By Pamela Roth and Kendra Wong
Lorraine Goulden’s eyes filled with tears as she stood outside in the middle of the night, watching flames consume her friend’s motorhome in the West Bay Marine Village in Esquimalt.
The senior was on her computer around 1:30 a.m. Tuesday when she noticed flames at least 20 feet high coming from the motorhome across the street, followed by a series of explosions.
“I thought we were being shot at,” said Goulden. “Everything was blowing up.”
Goulden woke her husband and rushed outside where she found a small crowd of onlookers watching the flames burn the motorhome and touch the walls of neighbouring RVs.
Firefighters arrived in the tightly packed RV park around 2 a.m. to find the motorhome fully engulfed in flames. A large 36-foot fifth wheel trailer was also partially on fire.
It took crews about 30 minutes to get the blaze under control. Everyone managed to escape unharmed, but a cat is still missing.
Steve Serbic, assistant fire chief for Esquimalt, is still adding up the cost of the extensive damage and trying to determine what sparked the blaze. The fire could have been a lot worse, he said, but firefighters recently conducted training exercises in the RV park.
“They pulled right up and knew exactly what to do,” said Serbic. “Motorhomes tend to burn rapidly and very quickly and they spread very quickly. Those guys knew exactly how to cut it off and save the ones that weren’t involved yet.”
Later Tuesday morning, Pamela and her husband Jim Smith received hugs from several neighbours offering condolences about the loss of their seasonal home for the past eight years.
After five months of living in Esquimalt, the couple were scheduled to head back to their Saskatoon home on Friday, but are now tasked with combing through the rubble of their charred RV to salvage any valuables they can find.
Jim was sound asleep when he heard the smoke detector go off and discovered the motorhome was full of smoke. He managed to grab his wallet, cell phone, glasses and enough clothes for a few days before running outside.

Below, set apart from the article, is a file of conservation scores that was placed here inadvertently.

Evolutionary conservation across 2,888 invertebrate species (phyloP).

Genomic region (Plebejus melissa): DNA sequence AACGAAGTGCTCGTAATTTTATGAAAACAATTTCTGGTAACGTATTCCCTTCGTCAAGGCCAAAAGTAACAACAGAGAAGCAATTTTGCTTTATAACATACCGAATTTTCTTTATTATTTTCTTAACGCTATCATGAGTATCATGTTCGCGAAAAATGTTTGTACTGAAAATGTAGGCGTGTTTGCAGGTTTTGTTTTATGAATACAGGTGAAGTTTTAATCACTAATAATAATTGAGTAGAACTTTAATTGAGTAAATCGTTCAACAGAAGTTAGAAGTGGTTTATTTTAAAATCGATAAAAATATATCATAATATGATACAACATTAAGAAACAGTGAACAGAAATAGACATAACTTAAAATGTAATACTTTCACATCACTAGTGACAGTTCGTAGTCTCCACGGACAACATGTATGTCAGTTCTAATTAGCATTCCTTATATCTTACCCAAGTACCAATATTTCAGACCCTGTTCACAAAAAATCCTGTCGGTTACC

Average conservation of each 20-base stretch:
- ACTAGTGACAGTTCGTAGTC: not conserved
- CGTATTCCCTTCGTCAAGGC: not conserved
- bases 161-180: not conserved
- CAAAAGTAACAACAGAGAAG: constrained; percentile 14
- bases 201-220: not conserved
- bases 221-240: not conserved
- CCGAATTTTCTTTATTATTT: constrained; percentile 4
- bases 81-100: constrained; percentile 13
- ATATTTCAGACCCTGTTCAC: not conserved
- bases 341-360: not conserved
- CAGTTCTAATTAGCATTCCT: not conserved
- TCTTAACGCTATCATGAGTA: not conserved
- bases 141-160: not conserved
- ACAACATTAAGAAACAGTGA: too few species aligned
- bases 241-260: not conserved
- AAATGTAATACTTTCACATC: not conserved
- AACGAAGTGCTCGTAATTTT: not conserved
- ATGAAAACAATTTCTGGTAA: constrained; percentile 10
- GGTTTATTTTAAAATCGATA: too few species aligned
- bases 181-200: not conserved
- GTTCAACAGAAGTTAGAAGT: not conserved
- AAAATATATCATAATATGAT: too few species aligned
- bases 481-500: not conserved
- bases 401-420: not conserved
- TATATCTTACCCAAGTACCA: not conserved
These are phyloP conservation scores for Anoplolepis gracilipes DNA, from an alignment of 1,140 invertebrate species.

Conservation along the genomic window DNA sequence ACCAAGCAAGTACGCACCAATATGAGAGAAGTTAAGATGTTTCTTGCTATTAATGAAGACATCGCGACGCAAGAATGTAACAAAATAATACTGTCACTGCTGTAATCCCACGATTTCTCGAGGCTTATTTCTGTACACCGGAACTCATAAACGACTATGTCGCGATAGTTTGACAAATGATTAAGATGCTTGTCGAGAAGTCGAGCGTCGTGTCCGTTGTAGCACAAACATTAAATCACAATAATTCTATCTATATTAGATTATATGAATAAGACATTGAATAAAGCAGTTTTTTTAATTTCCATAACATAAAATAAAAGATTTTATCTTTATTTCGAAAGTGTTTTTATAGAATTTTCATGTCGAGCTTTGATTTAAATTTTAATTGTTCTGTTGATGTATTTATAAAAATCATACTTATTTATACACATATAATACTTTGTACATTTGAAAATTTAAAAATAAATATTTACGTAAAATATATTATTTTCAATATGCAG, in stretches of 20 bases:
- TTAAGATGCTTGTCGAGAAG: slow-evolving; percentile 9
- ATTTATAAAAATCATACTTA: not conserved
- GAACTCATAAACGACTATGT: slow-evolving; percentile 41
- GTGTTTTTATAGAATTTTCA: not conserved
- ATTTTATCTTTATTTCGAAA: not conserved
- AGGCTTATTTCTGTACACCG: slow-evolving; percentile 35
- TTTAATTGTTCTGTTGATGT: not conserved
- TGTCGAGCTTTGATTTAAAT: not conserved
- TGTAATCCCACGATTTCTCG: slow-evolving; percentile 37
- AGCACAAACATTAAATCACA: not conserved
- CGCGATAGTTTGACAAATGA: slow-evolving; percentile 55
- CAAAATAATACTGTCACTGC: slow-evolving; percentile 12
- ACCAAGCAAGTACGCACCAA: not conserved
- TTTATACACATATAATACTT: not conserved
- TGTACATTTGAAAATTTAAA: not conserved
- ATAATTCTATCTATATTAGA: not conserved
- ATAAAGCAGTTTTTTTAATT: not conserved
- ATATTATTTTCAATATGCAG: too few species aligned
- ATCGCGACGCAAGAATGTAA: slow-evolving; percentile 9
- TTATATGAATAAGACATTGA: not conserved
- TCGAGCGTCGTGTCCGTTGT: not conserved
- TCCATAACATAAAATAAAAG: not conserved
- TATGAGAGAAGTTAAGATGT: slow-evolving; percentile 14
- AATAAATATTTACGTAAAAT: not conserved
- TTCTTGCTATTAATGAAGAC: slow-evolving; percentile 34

“I feel very lucky,” he said, adding the incident has left him shaken.
The community continues to rally behind dozens of long-term tenants that were displaced by another fire at the Traveller’s Inn on Blanshard Street last week.
The Salvation Army and Our Place Society are offering temporary housing for victims. Maj. Brian Slous, executive director of the Salvation Army’s addiction and rehabilitation centre, said 18 individuals are being housed and fed at the centre on Johnson Street.
“It’s a very difficult situation for them. We’re going to do everything that we can to expedite them into the system, but at the same time, won’t be seeing them out on the street either,” Slous said. “We are hoping more permanent solutions or permanent transitional solutions can be afforded.”
If victims are still in need of shelter at the end of the month, Slous said they will be welcome to stay with the potential of turning the centre’s first floor group lodging into dorms and rooms.
The United Way Greater Victoria has also provided $10,000 in funding to the Canadian Red Cross to help with basic needs such as shelter, food, assistance linking to local resources, information, clothing and household items.
The fire ripped through the three-storey building around midnight on March 21. The cause is still under investigation.